I1 = ? (Moment of inertia for the disk)
I2 = ? (Moment of inertia for the hoop)
L1 = ? (Angular momentum of the disk)
L2 = ? (Angular momentum of the hoop)

and you'll need

KE1 = ? (Initial rotational KE of the disk)
KE2 = ? (Initial rotational KE of the hoop)

Keep in mind that angular momentum has a "direction", it can be positive or negative depending upon the sense of rotation.
 
  • #8
I1 = 1/2mr^2=0.5(8kg)(5m)^2=50kgm^2 (Moment of inertia for the disk)
I2 = Mr^2=(8kg)(2.5)^2=100kgm^2 (Moment of inertia for the hoop)
L1 = Iw=(100kgm^2)(1.5rad/s)=-150Nm/s (Angular momentum of the disk)
L2 = Iw=(50kgm^2)(3rad/s)=150Nm/s (Angular momentum of the hoop)

KE1 = 1/2Iw^2=1/2(1/2mr^2)(v/r)^2=1/4mv^2=1/4(8kg)(1.5 rads)^2=4.5 J (Initial rotational KE of the disk)
KE2 =1/2Iw^2= 1/2(mr^2)(v/r)^2=1/2mv^2=1/2(8kg)(3rad/s)^2=36 J (Initial rotational KE of the hoop)

Is that right?
 
  • #9
gneill
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I1 = 1/2mr^2=0.5(8kg)(5m)^2=50kgm^2 (Moment of inertia for the disk)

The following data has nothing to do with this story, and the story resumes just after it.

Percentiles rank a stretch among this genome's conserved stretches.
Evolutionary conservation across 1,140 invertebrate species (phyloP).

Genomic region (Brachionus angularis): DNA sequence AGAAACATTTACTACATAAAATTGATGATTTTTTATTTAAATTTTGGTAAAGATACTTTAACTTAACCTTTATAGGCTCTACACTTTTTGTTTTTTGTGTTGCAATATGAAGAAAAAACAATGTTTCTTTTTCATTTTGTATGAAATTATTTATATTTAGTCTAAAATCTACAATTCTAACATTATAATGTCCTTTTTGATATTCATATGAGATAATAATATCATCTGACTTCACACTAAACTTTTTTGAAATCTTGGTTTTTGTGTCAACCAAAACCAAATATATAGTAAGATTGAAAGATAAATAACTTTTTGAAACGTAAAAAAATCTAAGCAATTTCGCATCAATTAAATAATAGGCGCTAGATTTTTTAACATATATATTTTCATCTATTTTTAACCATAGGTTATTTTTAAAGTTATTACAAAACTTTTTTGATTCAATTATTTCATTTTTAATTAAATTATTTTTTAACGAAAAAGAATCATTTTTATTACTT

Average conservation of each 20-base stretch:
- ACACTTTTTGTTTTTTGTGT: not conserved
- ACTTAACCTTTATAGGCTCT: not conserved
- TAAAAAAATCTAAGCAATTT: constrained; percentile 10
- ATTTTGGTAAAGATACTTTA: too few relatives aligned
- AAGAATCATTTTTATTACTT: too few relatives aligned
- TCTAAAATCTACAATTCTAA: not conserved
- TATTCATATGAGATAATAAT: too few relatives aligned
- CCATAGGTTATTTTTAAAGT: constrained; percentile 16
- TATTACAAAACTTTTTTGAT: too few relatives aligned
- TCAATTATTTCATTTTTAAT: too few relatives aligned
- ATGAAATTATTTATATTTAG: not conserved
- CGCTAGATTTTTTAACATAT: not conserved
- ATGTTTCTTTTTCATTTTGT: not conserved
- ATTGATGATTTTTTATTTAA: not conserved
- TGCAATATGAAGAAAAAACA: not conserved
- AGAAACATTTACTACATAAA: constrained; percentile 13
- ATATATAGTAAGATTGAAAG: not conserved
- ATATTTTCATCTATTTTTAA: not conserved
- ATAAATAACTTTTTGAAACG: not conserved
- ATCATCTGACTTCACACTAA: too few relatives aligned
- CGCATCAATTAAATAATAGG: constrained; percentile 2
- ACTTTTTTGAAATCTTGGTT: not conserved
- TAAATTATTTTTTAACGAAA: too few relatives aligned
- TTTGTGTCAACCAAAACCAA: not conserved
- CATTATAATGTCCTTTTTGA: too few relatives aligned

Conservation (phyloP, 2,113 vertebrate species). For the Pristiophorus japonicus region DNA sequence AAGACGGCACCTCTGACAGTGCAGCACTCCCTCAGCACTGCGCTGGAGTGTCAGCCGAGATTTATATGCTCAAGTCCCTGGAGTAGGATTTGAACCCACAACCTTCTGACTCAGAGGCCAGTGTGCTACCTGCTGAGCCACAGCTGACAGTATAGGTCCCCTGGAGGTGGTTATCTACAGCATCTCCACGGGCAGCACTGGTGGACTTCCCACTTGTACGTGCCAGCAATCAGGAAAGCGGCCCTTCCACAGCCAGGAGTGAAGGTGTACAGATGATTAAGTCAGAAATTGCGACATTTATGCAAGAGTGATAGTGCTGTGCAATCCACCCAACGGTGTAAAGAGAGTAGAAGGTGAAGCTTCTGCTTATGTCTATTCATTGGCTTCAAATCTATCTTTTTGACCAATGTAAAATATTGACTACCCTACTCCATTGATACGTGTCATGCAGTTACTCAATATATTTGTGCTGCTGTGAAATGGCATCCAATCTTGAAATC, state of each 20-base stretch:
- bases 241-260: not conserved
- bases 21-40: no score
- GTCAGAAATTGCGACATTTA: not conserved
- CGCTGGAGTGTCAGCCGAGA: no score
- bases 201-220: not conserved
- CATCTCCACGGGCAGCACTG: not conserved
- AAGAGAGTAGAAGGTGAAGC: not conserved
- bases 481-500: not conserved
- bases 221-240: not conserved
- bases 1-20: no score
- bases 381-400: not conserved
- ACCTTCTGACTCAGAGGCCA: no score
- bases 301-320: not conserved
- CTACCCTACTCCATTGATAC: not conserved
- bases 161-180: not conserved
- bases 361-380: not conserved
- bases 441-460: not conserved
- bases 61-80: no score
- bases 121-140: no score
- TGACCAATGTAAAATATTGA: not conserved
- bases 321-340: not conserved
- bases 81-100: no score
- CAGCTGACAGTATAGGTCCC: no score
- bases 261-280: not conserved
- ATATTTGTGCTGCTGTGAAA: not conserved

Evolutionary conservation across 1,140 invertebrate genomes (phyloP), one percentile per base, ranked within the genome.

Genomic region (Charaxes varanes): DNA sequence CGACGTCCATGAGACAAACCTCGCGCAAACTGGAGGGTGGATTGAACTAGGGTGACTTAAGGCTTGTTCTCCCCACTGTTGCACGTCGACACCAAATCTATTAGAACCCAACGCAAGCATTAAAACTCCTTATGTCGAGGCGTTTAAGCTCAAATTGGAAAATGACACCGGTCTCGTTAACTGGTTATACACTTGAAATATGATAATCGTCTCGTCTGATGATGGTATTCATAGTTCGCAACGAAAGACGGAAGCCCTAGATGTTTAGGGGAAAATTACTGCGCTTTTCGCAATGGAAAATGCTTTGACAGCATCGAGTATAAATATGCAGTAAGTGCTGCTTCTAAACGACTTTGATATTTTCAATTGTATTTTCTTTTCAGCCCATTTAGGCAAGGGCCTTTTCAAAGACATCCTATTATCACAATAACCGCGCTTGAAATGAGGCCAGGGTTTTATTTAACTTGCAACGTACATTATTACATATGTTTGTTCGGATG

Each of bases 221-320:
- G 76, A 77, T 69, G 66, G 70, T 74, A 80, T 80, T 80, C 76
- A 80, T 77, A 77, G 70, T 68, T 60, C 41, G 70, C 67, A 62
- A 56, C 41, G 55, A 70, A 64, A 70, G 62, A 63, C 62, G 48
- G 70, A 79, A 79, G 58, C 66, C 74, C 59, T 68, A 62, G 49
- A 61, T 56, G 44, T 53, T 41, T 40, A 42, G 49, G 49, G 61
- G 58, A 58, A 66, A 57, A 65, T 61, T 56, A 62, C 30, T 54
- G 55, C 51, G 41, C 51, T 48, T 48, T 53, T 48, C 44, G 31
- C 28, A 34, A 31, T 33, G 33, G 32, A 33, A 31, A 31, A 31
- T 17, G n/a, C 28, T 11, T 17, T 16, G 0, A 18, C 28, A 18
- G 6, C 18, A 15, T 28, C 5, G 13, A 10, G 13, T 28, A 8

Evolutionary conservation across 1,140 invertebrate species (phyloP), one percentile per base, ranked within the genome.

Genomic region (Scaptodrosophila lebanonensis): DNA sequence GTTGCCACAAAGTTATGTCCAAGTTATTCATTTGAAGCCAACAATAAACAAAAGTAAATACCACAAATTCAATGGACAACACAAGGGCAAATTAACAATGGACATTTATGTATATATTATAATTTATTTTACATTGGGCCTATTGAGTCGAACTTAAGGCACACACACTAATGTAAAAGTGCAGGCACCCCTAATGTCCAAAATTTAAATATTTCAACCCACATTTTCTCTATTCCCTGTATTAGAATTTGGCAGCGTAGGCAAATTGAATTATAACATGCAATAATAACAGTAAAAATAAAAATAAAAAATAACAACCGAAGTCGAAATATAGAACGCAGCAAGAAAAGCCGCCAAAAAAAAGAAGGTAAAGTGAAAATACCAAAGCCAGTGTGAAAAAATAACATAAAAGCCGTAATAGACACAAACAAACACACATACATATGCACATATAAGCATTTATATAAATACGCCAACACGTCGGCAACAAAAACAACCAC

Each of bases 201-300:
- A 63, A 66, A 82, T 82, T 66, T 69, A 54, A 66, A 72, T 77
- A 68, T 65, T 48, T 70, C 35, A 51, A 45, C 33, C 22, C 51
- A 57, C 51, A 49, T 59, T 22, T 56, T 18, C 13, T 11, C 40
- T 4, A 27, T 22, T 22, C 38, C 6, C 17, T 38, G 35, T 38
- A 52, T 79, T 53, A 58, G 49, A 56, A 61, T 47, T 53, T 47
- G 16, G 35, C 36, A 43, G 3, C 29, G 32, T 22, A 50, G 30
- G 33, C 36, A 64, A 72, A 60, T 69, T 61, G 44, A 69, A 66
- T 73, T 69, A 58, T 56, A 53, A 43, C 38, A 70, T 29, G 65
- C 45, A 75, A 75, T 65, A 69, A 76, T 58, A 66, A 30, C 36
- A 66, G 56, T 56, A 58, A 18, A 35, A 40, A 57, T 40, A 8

I2 = Mr^2=(8kg)(2.5)^2=100kgm^2 (Moment of inertia for the hoop)
L1 = Iw=(100kgm^2)(1.5rad/s)=-150Nm/s (Angular momentum of the disk)
L2 = Iw=(50kgm^2)(3rad/s)=150Nm/s (Angular momentum of the hoop)

KE1 = 1/2Iw^2=1/2(1/2mr^2)(v/r)^2=1/4mv^2=1/4(8kg)(1.5 rads)^2=4.5 J (Initial rotational KE of the disk)
KE2 =1/2Iw^2= 1/2(mr^2)(v/r)^2=1/2mv^2=1/2(8kg)(3rad/s)^2=36 J (Initial rotational KE of the hoop)

Is that right?

I think you swapped the values for the moments of inertia when you copied them for I1 and I2, but I see that you used the correct ones for the angular momenta, and they look good.

The KE calculations look very strange (and the results are incorrect). What are those v terms? Angular momentum is simply (1/2) I ω2. And you have values for I already calculated and ω is given to you for each object.
 
  • #10
well the v terms are w=v/r and doesnt the KE rot cancel out the radius when you turn w into (v/r)^2?? was that wrong ??
 
  • #11
gneill